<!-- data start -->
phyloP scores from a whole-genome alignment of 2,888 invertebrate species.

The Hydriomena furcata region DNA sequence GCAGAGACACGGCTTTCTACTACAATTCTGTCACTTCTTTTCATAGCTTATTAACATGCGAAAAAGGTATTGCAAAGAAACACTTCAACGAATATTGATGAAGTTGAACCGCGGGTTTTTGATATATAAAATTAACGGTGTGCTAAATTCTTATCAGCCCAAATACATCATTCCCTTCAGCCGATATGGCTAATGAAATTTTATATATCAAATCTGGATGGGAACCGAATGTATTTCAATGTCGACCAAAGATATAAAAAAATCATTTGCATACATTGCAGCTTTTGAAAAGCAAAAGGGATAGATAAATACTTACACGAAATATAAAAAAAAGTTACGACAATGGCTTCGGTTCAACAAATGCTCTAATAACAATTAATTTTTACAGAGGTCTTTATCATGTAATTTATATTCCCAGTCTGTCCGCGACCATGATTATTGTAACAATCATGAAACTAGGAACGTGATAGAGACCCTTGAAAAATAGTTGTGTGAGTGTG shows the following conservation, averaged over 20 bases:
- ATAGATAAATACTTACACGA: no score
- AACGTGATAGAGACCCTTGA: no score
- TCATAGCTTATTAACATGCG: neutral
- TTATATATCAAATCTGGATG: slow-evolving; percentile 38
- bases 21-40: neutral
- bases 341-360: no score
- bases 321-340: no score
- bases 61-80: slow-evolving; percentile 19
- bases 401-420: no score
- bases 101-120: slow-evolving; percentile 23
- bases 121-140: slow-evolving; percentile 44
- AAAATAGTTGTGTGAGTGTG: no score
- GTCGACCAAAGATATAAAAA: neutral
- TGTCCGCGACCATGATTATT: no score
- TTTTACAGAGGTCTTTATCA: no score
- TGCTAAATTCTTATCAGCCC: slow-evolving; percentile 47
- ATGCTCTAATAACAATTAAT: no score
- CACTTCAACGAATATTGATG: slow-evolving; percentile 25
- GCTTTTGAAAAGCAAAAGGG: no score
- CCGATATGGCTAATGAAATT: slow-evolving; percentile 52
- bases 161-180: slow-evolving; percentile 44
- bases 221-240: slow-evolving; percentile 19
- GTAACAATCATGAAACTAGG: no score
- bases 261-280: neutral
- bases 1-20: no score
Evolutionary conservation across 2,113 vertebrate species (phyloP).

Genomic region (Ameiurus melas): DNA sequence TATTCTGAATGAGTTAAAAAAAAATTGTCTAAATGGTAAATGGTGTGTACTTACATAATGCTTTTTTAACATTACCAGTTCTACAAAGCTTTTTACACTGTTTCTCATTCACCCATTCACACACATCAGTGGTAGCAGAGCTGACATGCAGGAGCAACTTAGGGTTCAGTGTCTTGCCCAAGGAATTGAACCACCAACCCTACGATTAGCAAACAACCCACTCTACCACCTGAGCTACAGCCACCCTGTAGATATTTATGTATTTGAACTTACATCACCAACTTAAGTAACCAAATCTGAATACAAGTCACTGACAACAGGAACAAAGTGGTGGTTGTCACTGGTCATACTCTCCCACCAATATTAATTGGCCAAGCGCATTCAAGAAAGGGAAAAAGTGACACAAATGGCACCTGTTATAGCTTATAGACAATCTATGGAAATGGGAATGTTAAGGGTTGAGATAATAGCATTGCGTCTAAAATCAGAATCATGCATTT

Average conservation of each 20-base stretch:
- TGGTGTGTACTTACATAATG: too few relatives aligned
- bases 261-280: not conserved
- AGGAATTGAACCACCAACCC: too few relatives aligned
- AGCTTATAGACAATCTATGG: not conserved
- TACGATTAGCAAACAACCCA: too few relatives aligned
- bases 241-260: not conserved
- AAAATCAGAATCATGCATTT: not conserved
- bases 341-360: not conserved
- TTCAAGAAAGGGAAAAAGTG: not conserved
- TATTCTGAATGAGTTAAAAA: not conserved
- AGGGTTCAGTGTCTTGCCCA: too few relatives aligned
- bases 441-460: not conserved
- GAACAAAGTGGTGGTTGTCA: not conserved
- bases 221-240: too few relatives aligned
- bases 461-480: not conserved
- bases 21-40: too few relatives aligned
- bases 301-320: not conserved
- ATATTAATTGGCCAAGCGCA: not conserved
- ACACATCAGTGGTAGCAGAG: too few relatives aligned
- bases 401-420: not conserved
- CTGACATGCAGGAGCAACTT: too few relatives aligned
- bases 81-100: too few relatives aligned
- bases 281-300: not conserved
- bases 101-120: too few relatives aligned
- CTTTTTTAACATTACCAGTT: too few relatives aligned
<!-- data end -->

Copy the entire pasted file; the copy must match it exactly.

phyloP scores from a whole-genome alignment of 2,888 invertebrate species.

The Hydriomena furcata region DNA sequence GCAGAGACACGGCTTTCTACTACAATTCTGTCACTTCTTTTCATAGCTTATTAACATGCGAAAAAGGTATTGCAAAGAAACACTTCAACGAATATTGATGAAGTTGAACCGCGGGTTTTTGATATATAAAATTAACGGTGTGCTAAATTCTTATCAGCCCAAATACATCATTCCCTTCAGCCGATATGGCTAATGAAATTTTATATATCAAATCTGGATGGGAACCGAATGTATTTCAATGTCGACCAAAGATATAAAAAAATCATTTGCATACATTGCAGCTTTTGAAAAGCAAAAGGGATAGATAAATACTTACACGAAATATAAAAAAAAGTTACGACAATGGCTTCGGTTCAACAAATGCTCTAATAACAATTAATTTTTACAGAGGTCTTTATCATGTAATTTATATTCCCAGTCTGTCCGCGACCATGATTATTGTAACAATCATGAAACTAGGAACGTGATAGAGACCCTTGAAAAATAGTTGTGTGAGTGTG shows the following conservation, averaged over 20 bases:
- ATAGATAAATACTTACACGA: no score
- AACGTGATAGAGACCCTTGA: no score
- TCATAGCTTATTAACATGCG: neutral
- TTATATATCAAATCTGGATG: slow-evolving; percentile 38
- bases 21-40: neutral
- bases 341-360: no score
- bases 321-340: no score
- bases 61-80: slow-evolving; percentile 19
- bases 401-420: no score
- bases 101-120: slow-evolving; percentile 23
- bases 121-140: slow-evolving; percentile 44
- AAAATAGTTGTGTGAGTGTG: no score
- GTCGACCAAAGATATAAAAA: neutral
- TGTCCGCGACCATGATTATT: no score
- TTTTACAGAGGTCTTTATCA: no score
- TGCTAAATTCTTATCAGCCC: slow-evolving; percentile 47
- ATGCTCTAATAACAATTAAT: no score
- CACTTCAACGAATATTGATG: slow-evolving; percentile 25
- GCTTTTGAAAAGCAAAAGGG: no score
- CCGATATGGCTAATGAAATT: slow-evolving; percentile 52
- bases 161-180: slow-evolving; percentile 44
- bases 221-240: slow-evolving; percentile 19
- GTAACAATCATGAAACTAGG: no score
- bases 261-280: neutral
- bases 1-20: no score
Evolutionary conservation across 2,113 vertebrate species (phyloP).

Genomic region (Ameiurus melas): DNA sequence TATTCTGAATGAGTTAAAAAAAAATTGTCTAAATGGTAAATGGTGTGTACTTACATAATGCTTTTTTAACATTACCAGTTCTACAAAGCTTTTTACACTGTTTCTCATTCACCCATTCACACACATCAGTGGTAGCAGAGCTGACATGCAGGAGCAACTTAGGGTTCAGTGTCTTGCCCAAGGAATTGAACCACCAACCCTACGATTAGCAAACAACCCACTCTACCACCTGAGCTACAGCCACCCTGTAGATATTTATGTATTTGAACTTACATCACCAACTTAAGTAACCAAATCTGAATACAAGTCACTGACAACAGGAACAAAGTGGTGGTTGTCACTGGTCATACTCTCCCACCAATATTAATTGGCCAAGCGCATTCAAGAAAGGGAAAAAGTGACACAAATGGCACCTGTTATAGCTTATAGACAATCTATGGAAATGGGAATGTTAAGGGTTGAGATAATAGCATTGCGTCTAAAATCAGAATCATGCATTT

Average conservation of each 20-base stretch:
- TGGTGTGTACTTACATAATG: too few relatives aligned
- bases 261-280: not conserved
- AGGAATTGAACCACCAACCC: too few relatives aligned
- AGCTTATAGACAATCTATGG: not conserved
- TACGATTAGCAAACAACCCA: too few relatives aligned
- bases 241-260: not conserved
- AAAATCAGAATCATGCATTT: not conserved
- bases 341-360: not conserved
- TTCAAGAAAGGGAAAAAGTG: not conserved
- TATTCTGAATGAGTTAAAAA: not conserved
- AGGGTTCAGTGTCTTGCCCA: too few relatives aligned
- bases 441-460: not conserved
- GAACAAAGTGGTGGTTGTCA: not conserved
- bases 221-240: too few relatives aligned
- bases 461-480: not conserved
- bases 21-40: too few relatives aligned
- bases 301-320: not conserved
- ATATTAATTGGCCAAGCGCA: not conserved
- ACACATCAGTGGTAGCAGAG: too few relatives aligned
- bases 401-420: not conserved
- CTGACATGCAGGAGCAACTT: too few relatives aligned
- bases 81-100: too few relatives aligned
- bases 281-300: not conserved
- bases 101-120: too few relatives aligned
- CTTTTTTAACATTACCAGTT: too few relatives aligned